Back to school after 9 months

Several schools and pre-university colleges across Karnataka reopened on January 3 after nine-and-a-half months owing to the COVID-19 pandemic.


Schools wore a festive look to welcome students.

Ram Rakshith V and Hiranmayi K

Bengaluru: Several schools and pre-university colleges across Karnataka reopened on January 3 after nine-and-a-half months owing to the pandemic. “Vidyagama”, the continuous learning programme for government schoolchildren, was also relaunched on the same day for students from grades 6 to 9, with classes being conducted on the school premises.

This flagship programme was suspended in October after a few COVID-19 cases were reported among students and teachers.

The State government issued revised guidelines which required the children to be divided into groups of 15 or 20, depending on the number of teachers and classrooms available. They were to be allowed to campuses for half-a-day and attend three classes of 45 minutes each, wearing masks and following other COVID-19 protocols.

On starting of classes, Mr Manjunath, headmaster of Government Kannada Primary School, Kaveri Nagar, said: “Students of Classes 6 and 7 are coming now. We do temperature checks and help each student sanitise at the entrance of the school every day. Even the classrooms and the toilets are cleaned and sanitised daily”. He added that they had made it compulsory for students to get an approval letter from their parents to attend classes.

“We have ensured that the students maintain a six-feet distance while sitting in the classroom”. However, teachers were facing difficulties in preventing students from meeting their classmates in close quarters. The school functions from 10 am to 12:30 pm, and only 18 students have been attending classes since the commencement.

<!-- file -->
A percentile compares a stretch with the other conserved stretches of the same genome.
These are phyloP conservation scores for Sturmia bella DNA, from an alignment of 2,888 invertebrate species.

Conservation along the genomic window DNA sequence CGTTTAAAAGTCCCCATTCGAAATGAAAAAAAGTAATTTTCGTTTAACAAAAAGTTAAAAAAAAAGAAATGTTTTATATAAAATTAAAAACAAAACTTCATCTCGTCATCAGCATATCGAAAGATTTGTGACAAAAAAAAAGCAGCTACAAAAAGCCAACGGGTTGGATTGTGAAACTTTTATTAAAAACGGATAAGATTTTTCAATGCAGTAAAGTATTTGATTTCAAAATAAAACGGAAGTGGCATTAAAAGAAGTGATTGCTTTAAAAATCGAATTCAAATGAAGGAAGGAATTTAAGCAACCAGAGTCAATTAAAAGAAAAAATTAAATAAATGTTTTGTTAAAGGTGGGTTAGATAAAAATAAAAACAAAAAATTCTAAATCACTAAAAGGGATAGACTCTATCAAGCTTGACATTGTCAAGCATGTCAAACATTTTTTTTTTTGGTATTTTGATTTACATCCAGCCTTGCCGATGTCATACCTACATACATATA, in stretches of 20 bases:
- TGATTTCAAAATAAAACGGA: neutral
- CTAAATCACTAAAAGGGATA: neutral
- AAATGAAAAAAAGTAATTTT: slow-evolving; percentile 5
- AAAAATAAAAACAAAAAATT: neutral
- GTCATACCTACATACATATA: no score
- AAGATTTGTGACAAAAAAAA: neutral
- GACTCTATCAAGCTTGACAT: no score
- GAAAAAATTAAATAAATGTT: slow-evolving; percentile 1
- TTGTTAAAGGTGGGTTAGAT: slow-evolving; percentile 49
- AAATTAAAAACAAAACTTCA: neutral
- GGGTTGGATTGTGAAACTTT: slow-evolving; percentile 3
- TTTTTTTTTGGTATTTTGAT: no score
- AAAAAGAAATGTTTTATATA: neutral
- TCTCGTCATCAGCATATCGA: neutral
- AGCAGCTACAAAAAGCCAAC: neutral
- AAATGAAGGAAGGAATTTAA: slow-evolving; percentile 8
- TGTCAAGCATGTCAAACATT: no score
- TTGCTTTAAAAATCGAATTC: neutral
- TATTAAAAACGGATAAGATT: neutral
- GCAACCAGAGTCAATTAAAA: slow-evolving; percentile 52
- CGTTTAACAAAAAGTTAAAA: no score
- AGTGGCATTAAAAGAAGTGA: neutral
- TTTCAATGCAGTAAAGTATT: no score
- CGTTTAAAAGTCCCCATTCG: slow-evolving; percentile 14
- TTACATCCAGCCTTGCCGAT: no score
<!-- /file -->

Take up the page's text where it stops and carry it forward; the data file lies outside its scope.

The headmaster added: “Every student is required to get both food and water from home, and no canteen facility is being provided here. We have also cancelled the morning assembly session and the games period as a precautionary measure”.

“Parents are still hesitant to send their children to school. We cannot force them too”, said Mr Manjunath. During lockdowns, they had created a WhatsApp group and sent assignments to students through that. They had also convinced parents to buy mobile phones to help their children. “There are still more than 50 per cent of students without mobile phones, and we are not able to help them," he added.

Ms Veena, a teacher of Government Higher Primary School, RT Nagar, said: “During lockdowns, as a part of Vidyagama, we held classes in temples, huts, and community halls. Around 15 to 20 students used to attend the classes.” She added that they would take a picture of every class and send it to the State Education Department to maintain records. Teachers were also apprehensive about handling classes during that period, as some of them, who were put on COVID-19 duty, had lost their lives.

A blackboard decorated to welcome students.

“On January 1, we welcomed our students with flowers, sweets, and balloons, and the entire school wore a festive look”, added the teacher. They had made all the arrangements, including sanitization and temperature checks. They had painted square boxes six-feet apart on the floor for children to walk on, to maintain social distancing. “Around 40 students come every day, and six of us take classes”, said the teacher.

“We provide books, ration, shoes, and uniform free-of-cost to our children. We just want students to come and study,” the teacher added. Students had to be briefed on all the lessons from the beginning as they had forgotten what was taught to them nine months ago.

Ms Veena added: “It’s going to be difficult once students from classes 1, 2, and 3 start attending school because they are very young and sensitive.”

A teacher explaining various activities planned for children.

Dinesh, a Class 6 student of Government Higher Primary School, RT Nagar, said: “We wear masks and sit in the prayer hall as soon as we enter the school premises. We are being taught Kannada, English, Science, Computer Science, and Mathematics very well from the basics.” However, he added that only 50 per cent of the students had been attending classes regularly since the school reopened.

Despite being on COVID-19 duty, teachers are guiding students through both offline and online modes of teaching. Students and teachers across government schools in Bengaluru appear to have put up a brave front not succumbing to the fear of the pandemic.

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